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350mg Of THIS Each Morning Boosts Fat Loss? (not caffeine)

 

By Kevin DiDonato MS, CSCS, CES


Next to water and green tea, coffee is the most consumed beverage in the world.

In fact, there are over 113 million people who consume at least one cup of coffee per day.

It has been shown that coffee drinkers, on average, consume approximately 3.1 cups of coffee PER DAY.

Coffee has been linked to many positive health effects.

It has been shown, that regular coffee consumption may boost fat loss, reduce your risk for Type 2 Diabetes, reduce heart disease risk, and prevent you from having a stroke.

This may be due in part, to the antioxidant profile that is often times found in a cup of Joe.

Recent research has shown that coffee consumption may be linked to a reduced risk for Type 2 Diabetes.

However, other factors, like increased adiponectin levels, could provide benefits to not only metabolism, but for improving weight loss and inflammation levels.

Let me explain…

Health Benefits of Coffee

Coffee is not only full of caffeine, but it is also full of antioxidant compounds, called phenolic acid.

In fact, one cup of coffee may contain up to 350mg of phenolic acid, and the coffee bean itself, is made up of roughly 12 percent cholinergic acid, which is another type of phenolic compound found in coffee.

These specialized compounds have been shown to reverse oxidative stress and damage to your DNA typically caused by free radicals.

Free radicals, which are a normal byproduct of cellular metabolism, may increase low-grade, chronic inflammation levels in your body.

This low-grade inflammation has been linked to increased risk for chronic disease, altered immune response, and weight gain.

Inflammation has been shown to alter the release of powerful weight loss hormones, such as adiponectin and leptin, and instead, release pro-inflammatory cytokines that could further increase inflammation levels.

However, according to numerous clinical studies, regular coffee consumption may be linked to an increase in adiponectin levels and a reduction in pro-inflammatory cytokines, which could boost weight loss and reduce inflammation levels.

Coffee and Adiponectin Levels

Adiponectin, which is a protein exclusively secreted by your fat cells, is responsible for improved glucose metabolism and increased fatty acid oxidation.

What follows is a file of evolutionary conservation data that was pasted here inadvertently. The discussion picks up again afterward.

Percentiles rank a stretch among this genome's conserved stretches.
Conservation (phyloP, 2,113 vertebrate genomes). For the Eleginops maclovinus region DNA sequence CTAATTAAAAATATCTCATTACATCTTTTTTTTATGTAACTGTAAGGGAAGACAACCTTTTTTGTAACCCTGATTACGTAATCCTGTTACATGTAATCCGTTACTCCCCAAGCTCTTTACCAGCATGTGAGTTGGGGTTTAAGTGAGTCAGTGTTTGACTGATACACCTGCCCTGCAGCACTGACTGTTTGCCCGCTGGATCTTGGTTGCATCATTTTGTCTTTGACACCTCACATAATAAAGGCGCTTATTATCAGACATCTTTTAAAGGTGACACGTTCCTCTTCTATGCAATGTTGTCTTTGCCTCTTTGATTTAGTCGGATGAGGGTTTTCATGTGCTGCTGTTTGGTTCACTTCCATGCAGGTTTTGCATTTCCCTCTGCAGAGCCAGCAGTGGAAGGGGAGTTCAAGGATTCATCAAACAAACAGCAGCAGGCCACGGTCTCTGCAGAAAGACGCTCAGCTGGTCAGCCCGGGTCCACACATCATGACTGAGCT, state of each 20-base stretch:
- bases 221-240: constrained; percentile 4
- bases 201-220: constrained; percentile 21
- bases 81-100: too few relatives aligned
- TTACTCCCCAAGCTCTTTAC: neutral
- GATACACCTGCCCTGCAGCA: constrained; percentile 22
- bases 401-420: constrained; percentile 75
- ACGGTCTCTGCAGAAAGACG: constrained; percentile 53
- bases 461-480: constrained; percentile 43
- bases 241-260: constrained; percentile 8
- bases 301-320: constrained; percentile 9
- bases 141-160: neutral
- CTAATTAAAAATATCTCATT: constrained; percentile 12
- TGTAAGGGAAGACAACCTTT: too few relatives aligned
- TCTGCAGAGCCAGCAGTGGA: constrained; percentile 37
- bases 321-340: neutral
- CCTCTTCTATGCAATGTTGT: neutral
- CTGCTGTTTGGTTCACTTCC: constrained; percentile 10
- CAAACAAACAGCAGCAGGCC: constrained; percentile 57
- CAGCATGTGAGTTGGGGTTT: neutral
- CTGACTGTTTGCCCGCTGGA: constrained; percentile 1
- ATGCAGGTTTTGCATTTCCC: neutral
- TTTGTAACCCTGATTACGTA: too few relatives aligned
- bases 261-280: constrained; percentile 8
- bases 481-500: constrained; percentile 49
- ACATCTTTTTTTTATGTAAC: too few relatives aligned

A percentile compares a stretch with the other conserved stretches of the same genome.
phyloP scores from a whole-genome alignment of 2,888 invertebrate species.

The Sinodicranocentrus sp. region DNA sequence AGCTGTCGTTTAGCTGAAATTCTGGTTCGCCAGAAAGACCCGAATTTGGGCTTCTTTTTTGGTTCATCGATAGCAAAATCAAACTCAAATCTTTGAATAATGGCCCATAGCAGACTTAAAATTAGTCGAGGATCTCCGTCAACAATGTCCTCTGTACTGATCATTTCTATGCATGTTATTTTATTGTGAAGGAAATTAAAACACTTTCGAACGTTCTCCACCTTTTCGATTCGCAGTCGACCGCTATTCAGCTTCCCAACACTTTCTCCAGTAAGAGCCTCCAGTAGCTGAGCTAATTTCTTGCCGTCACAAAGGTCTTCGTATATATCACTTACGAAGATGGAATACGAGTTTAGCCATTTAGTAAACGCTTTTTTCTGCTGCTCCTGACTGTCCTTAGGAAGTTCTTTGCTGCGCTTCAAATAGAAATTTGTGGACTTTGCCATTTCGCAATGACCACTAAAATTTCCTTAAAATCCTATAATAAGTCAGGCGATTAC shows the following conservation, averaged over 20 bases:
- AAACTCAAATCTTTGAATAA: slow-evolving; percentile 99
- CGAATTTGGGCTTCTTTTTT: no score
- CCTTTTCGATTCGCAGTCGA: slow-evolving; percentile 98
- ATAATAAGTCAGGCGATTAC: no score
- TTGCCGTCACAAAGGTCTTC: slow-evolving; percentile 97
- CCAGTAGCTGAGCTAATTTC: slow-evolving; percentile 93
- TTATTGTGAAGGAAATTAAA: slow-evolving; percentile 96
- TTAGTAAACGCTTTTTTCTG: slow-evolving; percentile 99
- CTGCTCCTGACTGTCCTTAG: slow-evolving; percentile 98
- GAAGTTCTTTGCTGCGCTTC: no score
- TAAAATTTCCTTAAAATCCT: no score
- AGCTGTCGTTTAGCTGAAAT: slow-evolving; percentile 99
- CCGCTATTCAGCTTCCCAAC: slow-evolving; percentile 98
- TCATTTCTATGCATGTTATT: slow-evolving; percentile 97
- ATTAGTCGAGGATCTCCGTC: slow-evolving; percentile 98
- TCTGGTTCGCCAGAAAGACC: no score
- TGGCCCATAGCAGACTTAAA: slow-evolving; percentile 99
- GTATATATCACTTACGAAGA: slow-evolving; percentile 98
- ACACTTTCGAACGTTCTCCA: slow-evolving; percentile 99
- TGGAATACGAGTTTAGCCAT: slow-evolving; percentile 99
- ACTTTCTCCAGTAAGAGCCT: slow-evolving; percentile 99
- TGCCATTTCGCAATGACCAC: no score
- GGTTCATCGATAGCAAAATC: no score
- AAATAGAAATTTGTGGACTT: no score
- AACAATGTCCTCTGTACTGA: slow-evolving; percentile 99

Weight gain has been associated with a decrease in adiponectin levels, and to some extent, leptin resistance.

In a healthy metabolism, both leptin and adiponectin levels rise and fall throughout the day.

However, if you are overweight, your body becomes resistant to leptin and your circulating adiponectin levels drop.

Losing weight has been shown to reverse these conditions, potentially altering your metabolism and your body’s ability to metabolize blood sugar more effectively.

Regular coffee consumption has been linked to increased levels of adiponectin, which could boost your fat burning and better blood sugar management.

According to a study conducted on 665 employees in Japan, the researchers showed a dose-dependent response to coffee consumption and adiponectin levels (the higher the coffee consumption, the higher their circulating adiponectin levels were).

The same study further stated that regular coffee consumption (equal to three cups/day) was associated with increased adiponectin levels.

In another study this time addressing diabetic and non-diabetic women in the Nurses’ Health Study, determined that women who regularly consumed coffee, showed significantly higher adiponectin levels, when compared to non-coffee drinkers.

This study also showed a decrease in inflammatory markers, C-reactive protein, and TNF-alpha levels, which could decrease inflammation found in your body.

One other study showed that coffee consumption was linked to a decrease in interleukin-18 (pro-inflammatory molecule), 8-isoprostane (pro-inflammatory molecule), and an increase in adiponectin by -8 percent, -16 percent, and 6 percent respectively.

On a side note regarding heart health, the researchers also showed that serum levels of total cholesterol, HDL cholesterol, and apolipoprotein A-1 increased by 12 percent, 7 percent, and 4 percent respectively.

This study showed that coffee consumption may lead to a decrease in risk factors associated with Type 2 Diabetes.

Power-Packed Bean

Research has shown that coffee contains powerful antioxidants that may prevent heart disease, stroke development, and reduce your risk for diabetes.

Coffee has also been linked to weight loss, especially as it relates to the protein, adiponectin.

Numerous clinical studies show that regular coffee consumption may increase adiponectin levels, which could improve blood sugar levels and increase fat metabolism.

Including a cup of coffee every day, may not only benefit your health and increase your antioxidant levels, but may increase your weight-loss results by stimulating your body to secrete the powerful fat burning hormone, adiponectin.

 










References:

Imatoh T, Tanihara S, Miyazaki M, Momose Y, Uryu Y, Une H.  Coffee consumption but not green tea consumption is associated with adiponectin levels in Japanese males.   Eur J Nutr.  2011 Jun;50(4):279-84.  Epub 2010 Oct 16.

Williams CJ, Fargnoli JL, Hwang JJ, van Dam RM, Blackburn GL, Hu FB, Mantzoros CS.  Coffee consumption is associated with higher plasma adiponectin concentrations in women with or without type 2 diabetes: a prospective cohort study.  Diabetes Care.  2008 Mar;31(3):504-7.  Epub 2007 Dec 10.

Kempf K, Herder C, Erlund I, Kolb H, Martin S, Carstensen M, Koenig W, Sundvall J, Bidel S, Kuha S, Jaakko T.  Effects of coffee consumption on subclinical inflammation and other risk factors for type 2 diabetes: a clinical trial.  Am J Clin Nutr.  2010 Apr;91(4):950-957.